James Brown and Henry Stone out on the town.
We were really tight throughout the years and he wouldn’t sign a contract or put out an album without letting me read every word and hear every song first. When Poygram wanted to sign him, I told them they had to give him a private jet. And they did! All through my TK years he used to call me all the time, and come down to Miami to hang out every few weeks.
We also had a record label together called BrownStone.
James Brown was great friend and I still miss our conversations to this day. I can picture it so perfectly in my mind, sending young KC to M&M Liquors any time James came through, and drinking Cognac with him in the bar I had in my office at TK Records.
This just in from Vernon Campbell
KTLR AM 890, Oklahoma City, OK: Praise for “Latimore Remembers Ray Charles”
Hallelujah It’s time for the evening services to begin with a lot of screaming and shouting “Hallelujah” as we begin on Latimore’s hot new release of “Latimore Remembers Ray Charles.”
I’ll be bragging to the world “I Got A Woman” that will be joining me in evening service on Vernon Campbell “Blues Hall Of Fame” on KTLR AM 890 right here in Oklahoma City.
It feels so good and inspirational to sing along with Latimore on “Georgia On My Mind.” I believe I’ll gas up the old car and swing by Henry Stone’s house and pick up Henry & Joe to come and “Hit The Road, Jack” with me. My heart is full with gladness that I want to “Unchain My Heart” with the release of this hot new CD of “Latimore Remembers Ray Charles.”
It has me “Drowning In My On Tears” that the phones are lightning the Oklahoma City skies up and saying to all our listeners “What I Say” “It’s Cryin’ Time” if you don’t call in your request from this new hot CD “Latimore Remembers Ray Charles.” All I can say about this new CD is “I Can’t Stop Loving You.” Remember, this new CD will begin a new rapture of shouting “Hallelujah” to the world.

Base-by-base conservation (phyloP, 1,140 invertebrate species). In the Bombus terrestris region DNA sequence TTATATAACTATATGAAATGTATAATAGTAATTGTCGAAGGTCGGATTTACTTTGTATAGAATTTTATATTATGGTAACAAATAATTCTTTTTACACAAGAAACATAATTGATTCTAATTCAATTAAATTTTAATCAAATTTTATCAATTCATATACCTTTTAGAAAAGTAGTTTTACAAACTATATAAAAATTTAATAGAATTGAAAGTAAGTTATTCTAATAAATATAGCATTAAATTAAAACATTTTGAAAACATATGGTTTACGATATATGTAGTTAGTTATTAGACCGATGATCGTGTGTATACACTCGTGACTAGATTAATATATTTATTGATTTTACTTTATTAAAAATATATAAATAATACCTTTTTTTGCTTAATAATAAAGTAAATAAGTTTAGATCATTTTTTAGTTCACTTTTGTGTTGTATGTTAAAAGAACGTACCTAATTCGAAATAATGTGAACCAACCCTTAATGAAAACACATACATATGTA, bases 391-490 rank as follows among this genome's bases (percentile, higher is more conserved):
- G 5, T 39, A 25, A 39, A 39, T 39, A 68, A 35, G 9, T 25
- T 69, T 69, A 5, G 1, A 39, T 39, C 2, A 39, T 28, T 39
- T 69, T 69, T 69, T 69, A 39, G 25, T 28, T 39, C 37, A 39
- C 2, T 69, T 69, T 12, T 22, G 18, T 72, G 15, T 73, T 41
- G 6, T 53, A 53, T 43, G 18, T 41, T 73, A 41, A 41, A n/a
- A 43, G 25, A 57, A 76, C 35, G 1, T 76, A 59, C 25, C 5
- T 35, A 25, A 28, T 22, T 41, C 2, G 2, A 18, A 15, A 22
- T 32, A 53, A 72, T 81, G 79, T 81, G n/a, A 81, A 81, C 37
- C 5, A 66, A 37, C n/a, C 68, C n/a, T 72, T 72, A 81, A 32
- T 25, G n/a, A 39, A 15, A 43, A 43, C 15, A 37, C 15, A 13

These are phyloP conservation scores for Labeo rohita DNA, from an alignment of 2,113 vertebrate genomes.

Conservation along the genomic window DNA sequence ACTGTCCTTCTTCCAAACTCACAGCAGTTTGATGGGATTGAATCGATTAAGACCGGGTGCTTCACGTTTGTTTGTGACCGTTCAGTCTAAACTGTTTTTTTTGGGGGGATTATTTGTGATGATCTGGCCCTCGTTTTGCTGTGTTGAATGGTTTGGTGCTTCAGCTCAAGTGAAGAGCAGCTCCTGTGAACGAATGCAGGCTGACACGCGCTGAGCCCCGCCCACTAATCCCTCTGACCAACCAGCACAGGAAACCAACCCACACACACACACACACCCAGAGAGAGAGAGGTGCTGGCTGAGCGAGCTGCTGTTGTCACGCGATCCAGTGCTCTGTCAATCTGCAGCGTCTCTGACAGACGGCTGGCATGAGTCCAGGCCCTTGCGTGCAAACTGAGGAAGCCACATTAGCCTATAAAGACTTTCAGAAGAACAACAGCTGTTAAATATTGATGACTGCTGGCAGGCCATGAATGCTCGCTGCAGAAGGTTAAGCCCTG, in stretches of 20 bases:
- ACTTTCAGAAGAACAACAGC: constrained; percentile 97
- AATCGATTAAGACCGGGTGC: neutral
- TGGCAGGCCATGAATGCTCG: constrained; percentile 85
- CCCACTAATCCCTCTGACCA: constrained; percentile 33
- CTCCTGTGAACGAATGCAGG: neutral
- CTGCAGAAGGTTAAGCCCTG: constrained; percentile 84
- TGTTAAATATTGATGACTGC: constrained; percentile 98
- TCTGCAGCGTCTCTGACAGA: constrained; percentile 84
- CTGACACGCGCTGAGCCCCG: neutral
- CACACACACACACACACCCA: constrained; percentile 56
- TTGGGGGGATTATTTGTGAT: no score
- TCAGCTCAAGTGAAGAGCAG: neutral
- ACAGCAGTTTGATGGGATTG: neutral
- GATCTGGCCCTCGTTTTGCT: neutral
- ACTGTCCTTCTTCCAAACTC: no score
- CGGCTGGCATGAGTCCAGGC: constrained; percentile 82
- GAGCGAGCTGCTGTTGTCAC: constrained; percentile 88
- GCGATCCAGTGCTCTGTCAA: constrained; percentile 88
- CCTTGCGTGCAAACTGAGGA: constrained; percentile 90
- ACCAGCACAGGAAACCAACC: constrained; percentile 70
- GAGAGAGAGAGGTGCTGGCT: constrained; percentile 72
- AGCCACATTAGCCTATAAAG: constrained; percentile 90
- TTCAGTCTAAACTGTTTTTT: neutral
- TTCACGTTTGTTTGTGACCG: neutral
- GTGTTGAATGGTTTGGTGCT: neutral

I will close and sing along with Latimore because I’ve got a taste of the “St. Pete Florida Blues.” I thank God for Mr. & Mrs. Henry Stone & Joe Stone because they saw the vision to make this historical master piece a reality “Latimore Remembers Ray Charles“.
Vernon Campbell Vet Air Personality/MD One Accord Broadcasting Corp/KTLR AM 890 Oklahoma City, Oklahoma
Last week I got a call from Carol, a producer for “The Story, With Dick Gordon,” a really great nationwide public radio show that wanted to interview me for a segment on The Miami Sound.
So today, I drove up to the WLRN studio in Downtown Miami and got on the ISDN line with Dick Gordon in North Carolina for the interview.
Wow, he really did his research. We talked about my early days as a trumpet player in the first integrated army band at Camp Kilmer in New Jersey. We talked about my moving to California after the war, how I worked with a 17 year old Mel Torme at the studio of Ben Pollock, how I ended up with the Bihari Brothers at Modern Records, and my early distribution efforts (nationwide) with the train porters.
We talked about my Tone Distributing, growing with Atlantic, hitting the road with Leonard Chess, and a few big hits I had like “Cleanup Woman,” “Funky Nassau,” “Rockin’ Chair,” and of course the first ever worldwide disco hit “Rock Your Baby” with George McCrae.
All in all, it was a great story, and I can’t wait to hear it on the radio, playing to over 125 FM stations around the U.S. (and a couple of AM stations too). And I can’t wait for you to hear it too. I will make sure and let you know when it’s out.
On February 19th, TK Records Greats Came Together at the Legendary Audiovision Studios to Film for the Upcoming Henry Stone Documentary
The gathering of some of the greatest artists in history was captured by Jake Katel of the Miami Miami New Times. Many of the greats were in attendance, including George McCrae, Timmy Thomas, Latimore, Little Beaver, Chocolate Perry, Clarence Reid, Willy Clarke, Steve Alaimo, Joe Stone, and of course, the man himself, Henry Stone. The award-winning director of the film, Mark Moormann, was there with the whole Beacon Films crew.
Hello People in my World. I want to make your day even better. I’m going to write more later but I just want to tell you about my new video, Latimore and his sex kittens. Check it out on youtube or henrystonemusic.com the track is Cat Got My Tongue from the CD Ladies Choice. It’s great if you like it. I do. Latimore still has it….